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Audi A8 Quattro 4.2 Car Review | 1 December 1998

Driven December 1998

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Saddam Hussein could be on the back seat stroking his 'tache and still no one would pay attention. Cruising along the Promenade des Anglais in Nice - home to the posiest poseurs on the whole French Riviera - not even a single eyebrow is raised. You see, this A8 is just so understated. I really wouldn't expect anyone to drop their panties in surprise and cry out 'my God, it's the revamped Audi A8' as I trundle past. But as facelifts go, this one's exactly in keeping with the A8's stealthily subtle character.

For starters the biggest, poshest Audi is now blessed with a bigger and, erm, slightly shinier grille. There's a little sub-grille underneath too, plus separate foglamps and extra aluminium rubbing strips, none of which provoke any extra stares. The new wheels attract no added attention too - because even the giant 18-inchers on my car look alarmingly like Halfords plastic hubcaps.

From a distance, an A8 is (still) a wider A4. You don't see many around on British roads because its restrained looks are exactly what stops owners from wearing their bank balances on their bonnets in quite the same way that a big Merc or BMW allows them too. Put simply, not enough people have been noticing the A8's hidden virtues. So while all those fat cats are busy bothering their secretaries rather than concentrating on the best wheels for the business, they're missing out on a thoroughly excellent luxury motor.

Excellent, if not quite perfect. Heading into the twisty hairpin- covered hills of Grasse, north of Nice, the 4.2 quattro version I'm in proves to have plenty of grunt for the job. Its rather muted 4.2-litre V8 engine now benefits from five valves per cylinder (count them, there's 40) with the result that - wahey - an extra 10bhp has been squeezed out. Bang the lever down a couple of ratios on the five-speed Tiptronic 'box (which tends to get a little confused when left in auto mode) and the 310bhp total is plenty for charging up the steepest inclines.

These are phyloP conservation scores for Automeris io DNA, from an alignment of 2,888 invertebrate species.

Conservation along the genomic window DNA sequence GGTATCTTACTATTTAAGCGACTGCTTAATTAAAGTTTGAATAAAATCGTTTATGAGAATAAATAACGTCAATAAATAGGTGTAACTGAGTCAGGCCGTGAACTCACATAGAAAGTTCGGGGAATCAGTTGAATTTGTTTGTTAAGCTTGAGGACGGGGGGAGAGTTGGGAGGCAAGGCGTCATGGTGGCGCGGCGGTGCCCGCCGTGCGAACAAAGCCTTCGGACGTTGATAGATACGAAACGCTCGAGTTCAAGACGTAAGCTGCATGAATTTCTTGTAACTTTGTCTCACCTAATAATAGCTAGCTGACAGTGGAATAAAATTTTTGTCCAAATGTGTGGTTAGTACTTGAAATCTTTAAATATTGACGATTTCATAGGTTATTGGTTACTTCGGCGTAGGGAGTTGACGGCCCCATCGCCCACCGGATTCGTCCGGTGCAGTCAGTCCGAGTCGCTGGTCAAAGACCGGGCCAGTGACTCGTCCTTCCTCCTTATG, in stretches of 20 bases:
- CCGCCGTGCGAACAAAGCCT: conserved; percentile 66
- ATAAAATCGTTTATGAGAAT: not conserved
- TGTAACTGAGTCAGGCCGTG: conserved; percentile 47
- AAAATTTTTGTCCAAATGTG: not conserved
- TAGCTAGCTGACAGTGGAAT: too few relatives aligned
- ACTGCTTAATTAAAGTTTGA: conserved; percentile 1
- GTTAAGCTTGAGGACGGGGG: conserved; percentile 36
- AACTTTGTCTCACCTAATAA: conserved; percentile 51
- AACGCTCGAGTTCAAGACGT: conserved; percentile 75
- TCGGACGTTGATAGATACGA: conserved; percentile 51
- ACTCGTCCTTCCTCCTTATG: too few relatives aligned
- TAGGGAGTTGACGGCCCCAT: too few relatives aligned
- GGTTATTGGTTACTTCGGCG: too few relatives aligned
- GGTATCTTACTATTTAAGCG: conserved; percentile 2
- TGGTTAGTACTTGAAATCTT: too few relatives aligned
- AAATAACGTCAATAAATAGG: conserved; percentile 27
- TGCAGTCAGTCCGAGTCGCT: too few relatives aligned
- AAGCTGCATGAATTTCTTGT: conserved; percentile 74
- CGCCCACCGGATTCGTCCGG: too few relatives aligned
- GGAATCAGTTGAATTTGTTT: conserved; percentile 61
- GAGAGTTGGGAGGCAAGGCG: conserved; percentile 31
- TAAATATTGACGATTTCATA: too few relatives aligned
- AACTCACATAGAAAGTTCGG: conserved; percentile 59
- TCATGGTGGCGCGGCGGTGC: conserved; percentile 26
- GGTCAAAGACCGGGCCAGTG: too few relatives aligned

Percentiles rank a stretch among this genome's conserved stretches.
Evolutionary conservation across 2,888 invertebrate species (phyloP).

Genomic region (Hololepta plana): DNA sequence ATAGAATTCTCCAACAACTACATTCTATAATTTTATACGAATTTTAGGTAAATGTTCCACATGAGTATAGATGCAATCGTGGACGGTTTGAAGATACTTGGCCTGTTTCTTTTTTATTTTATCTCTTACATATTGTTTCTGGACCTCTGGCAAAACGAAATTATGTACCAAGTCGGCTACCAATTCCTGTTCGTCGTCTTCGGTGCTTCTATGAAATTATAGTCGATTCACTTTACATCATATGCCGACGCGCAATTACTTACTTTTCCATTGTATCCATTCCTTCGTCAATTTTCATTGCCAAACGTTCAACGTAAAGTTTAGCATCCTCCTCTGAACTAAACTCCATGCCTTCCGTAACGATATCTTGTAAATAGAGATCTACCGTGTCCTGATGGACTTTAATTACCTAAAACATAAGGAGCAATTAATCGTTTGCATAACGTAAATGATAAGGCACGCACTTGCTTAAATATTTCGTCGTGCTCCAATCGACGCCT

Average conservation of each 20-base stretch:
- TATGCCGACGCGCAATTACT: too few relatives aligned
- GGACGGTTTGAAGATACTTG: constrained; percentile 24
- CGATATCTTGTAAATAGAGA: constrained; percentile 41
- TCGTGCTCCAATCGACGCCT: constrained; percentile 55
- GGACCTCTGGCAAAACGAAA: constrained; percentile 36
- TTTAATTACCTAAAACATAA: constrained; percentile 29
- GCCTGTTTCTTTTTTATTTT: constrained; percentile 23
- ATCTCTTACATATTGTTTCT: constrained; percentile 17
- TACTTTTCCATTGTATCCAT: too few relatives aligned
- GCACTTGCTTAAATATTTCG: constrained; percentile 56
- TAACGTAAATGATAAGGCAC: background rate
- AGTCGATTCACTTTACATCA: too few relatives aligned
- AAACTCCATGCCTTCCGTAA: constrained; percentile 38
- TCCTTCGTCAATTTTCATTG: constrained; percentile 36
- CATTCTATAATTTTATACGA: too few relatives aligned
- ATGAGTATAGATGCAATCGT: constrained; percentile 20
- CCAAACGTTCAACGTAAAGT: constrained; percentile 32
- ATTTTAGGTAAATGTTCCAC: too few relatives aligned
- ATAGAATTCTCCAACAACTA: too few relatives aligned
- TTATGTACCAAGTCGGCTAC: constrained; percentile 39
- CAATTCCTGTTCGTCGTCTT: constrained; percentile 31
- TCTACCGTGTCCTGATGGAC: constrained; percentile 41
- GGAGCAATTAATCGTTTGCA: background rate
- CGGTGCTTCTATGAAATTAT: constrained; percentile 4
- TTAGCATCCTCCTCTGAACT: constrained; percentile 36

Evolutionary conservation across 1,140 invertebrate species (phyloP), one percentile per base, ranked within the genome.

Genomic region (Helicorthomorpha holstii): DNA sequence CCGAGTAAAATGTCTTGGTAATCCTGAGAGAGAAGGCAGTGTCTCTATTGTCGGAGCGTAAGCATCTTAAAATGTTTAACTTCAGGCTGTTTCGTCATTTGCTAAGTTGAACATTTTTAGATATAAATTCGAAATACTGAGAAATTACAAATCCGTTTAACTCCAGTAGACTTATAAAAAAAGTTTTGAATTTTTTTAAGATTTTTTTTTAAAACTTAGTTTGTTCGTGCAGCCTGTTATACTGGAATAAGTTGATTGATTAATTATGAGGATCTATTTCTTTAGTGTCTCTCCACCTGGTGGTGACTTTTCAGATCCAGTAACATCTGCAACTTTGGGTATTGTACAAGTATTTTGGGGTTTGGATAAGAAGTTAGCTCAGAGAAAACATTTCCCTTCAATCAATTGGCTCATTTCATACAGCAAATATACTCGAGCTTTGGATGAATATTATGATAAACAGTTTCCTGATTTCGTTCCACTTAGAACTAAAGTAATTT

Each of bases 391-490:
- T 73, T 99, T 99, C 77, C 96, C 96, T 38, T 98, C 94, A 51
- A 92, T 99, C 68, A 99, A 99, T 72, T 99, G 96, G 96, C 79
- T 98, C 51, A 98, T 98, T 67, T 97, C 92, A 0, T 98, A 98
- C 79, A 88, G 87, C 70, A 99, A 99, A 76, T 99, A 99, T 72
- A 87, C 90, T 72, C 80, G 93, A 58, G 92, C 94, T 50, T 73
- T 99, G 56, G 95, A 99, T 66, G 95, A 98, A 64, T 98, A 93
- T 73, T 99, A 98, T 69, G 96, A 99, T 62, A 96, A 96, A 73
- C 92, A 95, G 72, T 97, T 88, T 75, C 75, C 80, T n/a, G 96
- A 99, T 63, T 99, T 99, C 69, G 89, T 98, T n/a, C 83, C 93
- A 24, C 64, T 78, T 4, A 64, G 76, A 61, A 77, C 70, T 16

Those wiggling bends aren't much of a problem either. This A8's big rubber and 4x4 quattro driveline sees the power put down ruthlessly to each wheel. ESP stability control (no, not the mind-reading sort, silly) means all that grip is even harder to shake loose.

To match the all-aluminium body, much of the running gear is now aluminium, partly for the sake of weight watching. Though the ride is now softer too, its low-speed lumpiness remains the one area where the A8 is anything other than utterly sophisticated.

Me, I'll slip into the A8's firmly supportive seats, relax in its airy high-quality cabin, let the climate control keep me as cool as my car and allow the sat-nav to show me the way home. Drivers of the plushest BMWs, Jaguars, Lexus and Mercedes, meanwhile, will have to carry on trying so hard to let everyone know that they've made it.

I'll be the smug one, though. And of course, no one will ever know why.

Peter Grunert

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